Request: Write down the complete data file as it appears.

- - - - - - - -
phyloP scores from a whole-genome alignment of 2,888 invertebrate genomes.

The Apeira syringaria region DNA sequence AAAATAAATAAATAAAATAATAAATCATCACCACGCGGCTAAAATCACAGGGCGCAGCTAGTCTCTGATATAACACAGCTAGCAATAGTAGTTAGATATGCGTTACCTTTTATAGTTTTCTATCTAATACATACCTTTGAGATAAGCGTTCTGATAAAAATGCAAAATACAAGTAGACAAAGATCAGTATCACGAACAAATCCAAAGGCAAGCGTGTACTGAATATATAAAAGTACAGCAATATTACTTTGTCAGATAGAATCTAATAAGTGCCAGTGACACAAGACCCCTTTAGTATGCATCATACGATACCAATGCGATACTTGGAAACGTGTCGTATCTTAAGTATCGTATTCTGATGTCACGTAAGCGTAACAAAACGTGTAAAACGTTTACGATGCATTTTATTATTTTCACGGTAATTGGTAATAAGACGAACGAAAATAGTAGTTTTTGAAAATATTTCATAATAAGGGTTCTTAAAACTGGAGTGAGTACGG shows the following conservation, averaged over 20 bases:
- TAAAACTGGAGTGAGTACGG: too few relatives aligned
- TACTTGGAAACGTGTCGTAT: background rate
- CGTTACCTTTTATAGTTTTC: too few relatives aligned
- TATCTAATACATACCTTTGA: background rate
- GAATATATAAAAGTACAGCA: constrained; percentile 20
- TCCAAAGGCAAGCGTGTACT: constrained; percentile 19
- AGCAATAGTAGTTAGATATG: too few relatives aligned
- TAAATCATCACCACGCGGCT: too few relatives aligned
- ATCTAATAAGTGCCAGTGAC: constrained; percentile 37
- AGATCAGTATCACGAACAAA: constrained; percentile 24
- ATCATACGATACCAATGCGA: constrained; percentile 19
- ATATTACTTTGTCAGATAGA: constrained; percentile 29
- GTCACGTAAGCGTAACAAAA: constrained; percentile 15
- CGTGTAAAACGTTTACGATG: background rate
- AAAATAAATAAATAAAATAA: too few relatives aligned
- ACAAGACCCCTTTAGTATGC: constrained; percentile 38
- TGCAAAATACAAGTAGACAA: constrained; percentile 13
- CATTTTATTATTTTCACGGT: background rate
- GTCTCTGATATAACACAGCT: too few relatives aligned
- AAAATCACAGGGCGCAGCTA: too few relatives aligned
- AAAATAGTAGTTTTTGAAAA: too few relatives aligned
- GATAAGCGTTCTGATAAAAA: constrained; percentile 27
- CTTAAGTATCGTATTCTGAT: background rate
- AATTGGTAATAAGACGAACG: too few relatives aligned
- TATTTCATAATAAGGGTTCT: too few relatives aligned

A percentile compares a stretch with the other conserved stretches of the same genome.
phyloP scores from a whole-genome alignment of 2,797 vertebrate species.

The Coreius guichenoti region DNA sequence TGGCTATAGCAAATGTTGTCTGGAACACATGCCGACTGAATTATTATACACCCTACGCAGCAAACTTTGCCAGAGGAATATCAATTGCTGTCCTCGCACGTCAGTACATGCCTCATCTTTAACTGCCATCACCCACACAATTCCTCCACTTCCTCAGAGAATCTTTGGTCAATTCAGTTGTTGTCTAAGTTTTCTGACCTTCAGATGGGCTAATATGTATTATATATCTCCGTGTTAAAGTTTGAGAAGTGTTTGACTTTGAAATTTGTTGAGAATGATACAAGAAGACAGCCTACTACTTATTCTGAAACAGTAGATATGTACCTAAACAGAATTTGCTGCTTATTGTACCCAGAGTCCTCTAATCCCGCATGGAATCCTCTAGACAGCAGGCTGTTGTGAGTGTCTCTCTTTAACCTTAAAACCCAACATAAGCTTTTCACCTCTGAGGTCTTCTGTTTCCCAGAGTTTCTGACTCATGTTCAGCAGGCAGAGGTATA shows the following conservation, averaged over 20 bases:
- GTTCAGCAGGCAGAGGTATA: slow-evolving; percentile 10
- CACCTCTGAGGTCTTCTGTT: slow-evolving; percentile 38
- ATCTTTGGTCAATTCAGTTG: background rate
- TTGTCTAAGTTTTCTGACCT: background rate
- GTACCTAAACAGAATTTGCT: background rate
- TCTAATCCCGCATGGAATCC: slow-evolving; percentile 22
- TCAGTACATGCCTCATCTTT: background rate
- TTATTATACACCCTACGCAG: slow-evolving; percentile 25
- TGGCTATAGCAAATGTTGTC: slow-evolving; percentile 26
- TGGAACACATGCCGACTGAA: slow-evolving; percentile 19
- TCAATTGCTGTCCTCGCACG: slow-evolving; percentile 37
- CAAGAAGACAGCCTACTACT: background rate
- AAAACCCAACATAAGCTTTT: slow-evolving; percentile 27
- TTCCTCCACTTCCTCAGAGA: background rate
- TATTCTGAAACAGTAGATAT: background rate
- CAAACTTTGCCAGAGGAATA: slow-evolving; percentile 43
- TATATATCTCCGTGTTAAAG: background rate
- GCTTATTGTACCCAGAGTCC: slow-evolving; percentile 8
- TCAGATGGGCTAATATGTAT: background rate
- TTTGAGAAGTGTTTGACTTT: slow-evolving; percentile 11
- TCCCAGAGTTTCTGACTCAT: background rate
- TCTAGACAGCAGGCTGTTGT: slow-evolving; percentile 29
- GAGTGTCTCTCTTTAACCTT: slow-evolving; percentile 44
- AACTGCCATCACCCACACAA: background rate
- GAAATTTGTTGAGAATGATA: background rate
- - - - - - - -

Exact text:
phyloP scores from a whole-genome alignment of 2,888 invertebrate genomes.

The Apeira syringaria region DNA sequence AAAATAAATAAATAAAATAATAAATCATCACCACGCGGCTAAAATCACAGGGCGCAGCTAGTCTCTGATATAACACAGCTAGCAATAGTAGTTAGATATGCGTTACCTTTTATAGTTTTCTATCTAATACATACCTTTGAGATAAGCGTTCTGATAAAAATGCAAAATACAAGTAGACAAAGATCAGTATCACGAACAAATCCAAAGGCAAGCGTGTACTGAATATATAAAAGTACAGCAATATTACTTTGTCAGATAGAATCTAATAAGTGCCAGTGACACAAGACCCCTTTAGTATGCATCATACGATACCAATGCGATACTTGGAAACGTGTCGTATCTTAAGTATCGTATTCTGATGTCACGTAAGCGTAACAAAACGTGTAAAACGTTTACGATGCATTTTATTATTTTCACGGTAATTGGTAATAAGACGAACGAAAATAGTAGTTTTTGAAAATATTTCATAATAAGGGTTCTTAAAACTGGAGTGAGTACGG shows the following conservation, averaged over 20 bases:
- TAAAACTGGAGTGAGTACGG: too few relatives aligned
- TACTTGGAAACGTGTCGTAT: background rate
- CGTTACCTTTTATAGTTTTC: too few relatives aligned
- TATCTAATACATACCTTTGA: background rate
- GAATATATAAAAGTACAGCA: constrained; percentile 20
- TCCAAAGGCAAGCGTGTACT: constrained; percentile 19
- AGCAATAGTAGTTAGATATG: too few relatives aligned
- TAAATCATCACCACGCGGCT: too few relatives aligned
- ATCTAATAAGTGCCAGTGAC: constrained; percentile 37
- AGATCAGTATCACGAACAAA: constrained; percentile 24
- ATCATACGATACCAATGCGA: constrained; percentile 19
- ATATTACTTTGTCAGATAGA: constrained; percentile 29
- GTCACGTAAGCGTAACAAAA: constrained; percentile 15
- CGTGTAAAACGTTTACGATG: background rate
- AAAATAAATAAATAAAATAA: too few relatives aligned
- ACAAGACCCCTTTAGTATGC: constrained; percentile 38
- TGCAAAATACAAGTAGACAA: constrained; percentile 13
- CATTTTATTATTTTCACGGT: background rate
- GTCTCTGATATAACACAGCT: too few relatives aligned
- AAAATCACAGGGCGCAGCTA: too few relatives aligned
- AAAATAGTAGTTTTTGAAAA: too few relatives aligned
- GATAAGCGTTCTGATAAAAA: constrained; percentile 27
- CTTAAGTATCGTATTCTGAT: background rate
- AATTGGTAATAAGACGAACG: too few relatives aligned
- TATTTCATAATAAGGGTTCT: too few relatives aligned

A percentile compares a stretch with the other conserved stretches of the same genome.
phyloP scores from a whole-genome alignment of 2,797 vertebrate species.

The Coreius guichenoti region DNA sequence TGGCTATAGCAAATGTTGTCTGGAACACATGCCGACTGAATTATTATACACCCTACGCAGCAAACTTTGCCAGAGGAATATCAATTGCTGTCCTCGCACGTCAGTACATGCCTCATCTTTAACTGCCATCACCCACACAATTCCTCCACTTCCTCAGAGAATCTTTGGTCAATTCAGTTGTTGTCTAAGTTTTCTGACCTTCAGATGGGCTAATATGTATTATATATCTCCGTGTTAAAGTTTGAGAAGTGTTTGACTTTGAAATTTGTTGAGAATGATACAAGAAGACAGCCTACTACTTATTCTGAAACAGTAGATATGTACCTAAACAGAATTTGCTGCTTATTGTACCCAGAGTCCTCTAATCCCGCATGGAATCCTCTAGACAGCAGGCTGTTGTGAGTGTCTCTCTTTAACCTTAAAACCCAACATAAGCTTTTCACCTCTGAGGTCTTCTGTTTCCCAGAGTTTCTGACTCATGTTCAGCAGGCAGAGGTATA shows the following conservation, averaged over 20 bases:
- GTTCAGCAGGCAGAGGTATA: slow-evolving; percentile 10
- CACCTCTGAGGTCTTCTGTT: slow-evolving; percentile 38
- ATCTTTGGTCAATTCAGTTG: background rate
- TTGTCTAAGTTTTCTGACCT: background rate
- GTACCTAAACAGAATTTGCT: background rate
- TCTAATCCCGCATGGAATCC: slow-evolving; percentile 22
- TCAGTACATGCCTCATCTTT: background rate
- TTATTATACACCCTACGCAG: slow-evolving; percentile 25
- TGGCTATAGCAAATGTTGTC: slow-evolving; percentile 26
- TGGAACACATGCCGACTGAA: slow-evolving; percentile 19
- TCAATTGCTGTCCTCGCACG: slow-evolving; percentile 37
- CAAGAAGACAGCCTACTACT: background rate
- AAAACCCAACATAAGCTTTT: slow-evolving; percentile 27
- TTCCTCCACTTCCTCAGAGA: background rate
- TATTCTGAAACAGTAGATAT: background rate
- CAAACTTTGCCAGAGGAATA: slow-evolving; percentile 43
- TATATATCTCCGTGTTAAAG: background rate
- GCTTATTGTACCCAGAGTCC: slow-evolving; percentile 8
- TCAGATGGGCTAATATGTAT: background rate
- TTTGAGAAGTGTTTGACTTT: slow-evolving; percentile 11
- TCCCAGAGTTTCTGACTCAT: background rate
- TCTAGACAGCAGGCTGTTGT: slow-evolving; percentile 29
- GAGTGTCTCTCTTTAACCTT: slow-evolving; percentile 44
- AACTGCCATCACCCACACAA: background rate
- GAAATTTGTTGAGAATGATA: background rate